If there's momentum toward unionization, however, it's not yet showing up in the workforce. In 2021, the number of wage and salary workers belonging to a union declined by 241,000 to 14 million, and the union membership rate was 10.3%, down from 10.8% percent in 2020 and equal to 2019, according to a Jan. 20 report from the Bureau of Labor Statistics. By contrast, in 1983, the first year for which comparable union data are available, the union membership rate was 20.1% and there were 17.7 million union workers, per that report.
Still, given that 2020 was an outlier year, the Gallup poll plus those numbers "are suggestive of a nascent organizing uptick," according to Brown.
"They need to be much higher to get us to anything like the union membership levels of the 80s," she said by phone. "But, according to the Gallup poll, those approval ratings are especially high among people under the age of 35. Those are the people who are going to be workers for years to come. So looking at the attitudes of the younger generation of workers is striking."
Even with the strides the union organizers say they've made, the election in Bessemer is hardly guaranteed — although Amazon may be risking another do-over.
In late January, the RWDSU filed a complaint with the NLRB over a mailbox that Amazon has installed in the warehouse parking lot. (Due to the pandemic, these elections are using mail-in ballots.) Earlier in the month, in calling for a new election, the agency ruled that Amazon's installation of a mailbox at the employee entrance "essentially hijacked the process and gave a strong impression that it controlled the process," and ordered it moved to a neutral location for the second vote.
But there may be no such thing as a neutral location at an Amazon facility, according to Kate Bronfenbrenner, director of labor education research at Cornell University’s School of Industrial and Labor Relations. Amazon's decision to again maintain a mailbox is puzzling, she said.
"It doesn't make sense to me, it's not consistent with the rest of the decision," she said by phone. "The regional director's original decision said very clearly that the problem with the mailbox was because of the surveillance cameras. Keeping them on the premises makes it still a violation of the act. So [if the union loses] they're just going to ... have the election overturned again."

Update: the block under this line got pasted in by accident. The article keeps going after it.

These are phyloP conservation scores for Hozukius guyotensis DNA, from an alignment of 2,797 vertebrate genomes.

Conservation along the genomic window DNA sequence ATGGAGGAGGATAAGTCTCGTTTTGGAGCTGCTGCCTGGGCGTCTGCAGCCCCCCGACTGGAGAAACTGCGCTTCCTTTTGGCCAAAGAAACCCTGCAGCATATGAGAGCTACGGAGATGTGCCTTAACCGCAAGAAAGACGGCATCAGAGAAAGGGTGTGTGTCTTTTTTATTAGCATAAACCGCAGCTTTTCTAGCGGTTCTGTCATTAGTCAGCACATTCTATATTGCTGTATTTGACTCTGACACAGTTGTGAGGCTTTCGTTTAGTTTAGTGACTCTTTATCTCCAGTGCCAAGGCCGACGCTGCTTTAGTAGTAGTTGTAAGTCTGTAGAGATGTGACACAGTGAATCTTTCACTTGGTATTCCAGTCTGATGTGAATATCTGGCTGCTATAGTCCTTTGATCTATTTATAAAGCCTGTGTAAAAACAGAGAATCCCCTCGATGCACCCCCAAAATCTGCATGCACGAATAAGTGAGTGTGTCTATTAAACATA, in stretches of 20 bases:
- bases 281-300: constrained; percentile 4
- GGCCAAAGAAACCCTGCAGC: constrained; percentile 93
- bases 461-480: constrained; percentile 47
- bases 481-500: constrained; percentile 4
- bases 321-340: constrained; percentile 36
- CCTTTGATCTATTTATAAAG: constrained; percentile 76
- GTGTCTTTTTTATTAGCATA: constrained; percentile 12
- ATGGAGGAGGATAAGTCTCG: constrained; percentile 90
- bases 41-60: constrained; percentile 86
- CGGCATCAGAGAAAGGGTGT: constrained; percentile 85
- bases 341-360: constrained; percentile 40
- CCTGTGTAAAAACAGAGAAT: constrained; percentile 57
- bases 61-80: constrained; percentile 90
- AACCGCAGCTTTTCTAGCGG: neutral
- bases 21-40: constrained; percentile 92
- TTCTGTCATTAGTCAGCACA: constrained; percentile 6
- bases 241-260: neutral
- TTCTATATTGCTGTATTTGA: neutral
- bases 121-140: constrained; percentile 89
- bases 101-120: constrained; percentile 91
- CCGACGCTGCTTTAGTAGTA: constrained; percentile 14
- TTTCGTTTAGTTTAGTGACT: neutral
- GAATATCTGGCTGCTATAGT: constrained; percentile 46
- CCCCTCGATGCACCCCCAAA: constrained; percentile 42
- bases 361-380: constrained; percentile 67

That is more likely with the NLRB that is set to be strengthened by the Biden administration. On Feb. 7, the White House Task Force on Worker Organizing and Empowerment released its report to the president, "a set of recommendations that, when implemented, will promote worker organizing and collective bargaining for federal employees and for workers employed by public and private-sector employers" that includes recommendations on "ways to increase interested private sector workers’ access to information about their existing right to join and/or organize a union, and the legally-defined process of how to do so."
Even the experts most optimistic about the current election stopped short of saying that unionization at Amazon is inevitable. But the possibility of workers successfully organizing there someday won't disappear, no matter what happens in Bessemer, many also said.
"If the union fails with the second vote it will be a setback," Wong said. "But it is not the end of the battle. You have more Amazon workers standing up and expressing their dissatisfaction with the way the company is run. Amazon workers across the country are tracking this. Amazon knows that, and that's why they're so committed to try to defeat any attempt at unionization. But it's not going away. Even if the Bessemer vote comes out against the union a second time, it's not going to stop other Amazon workers from trying to unionize."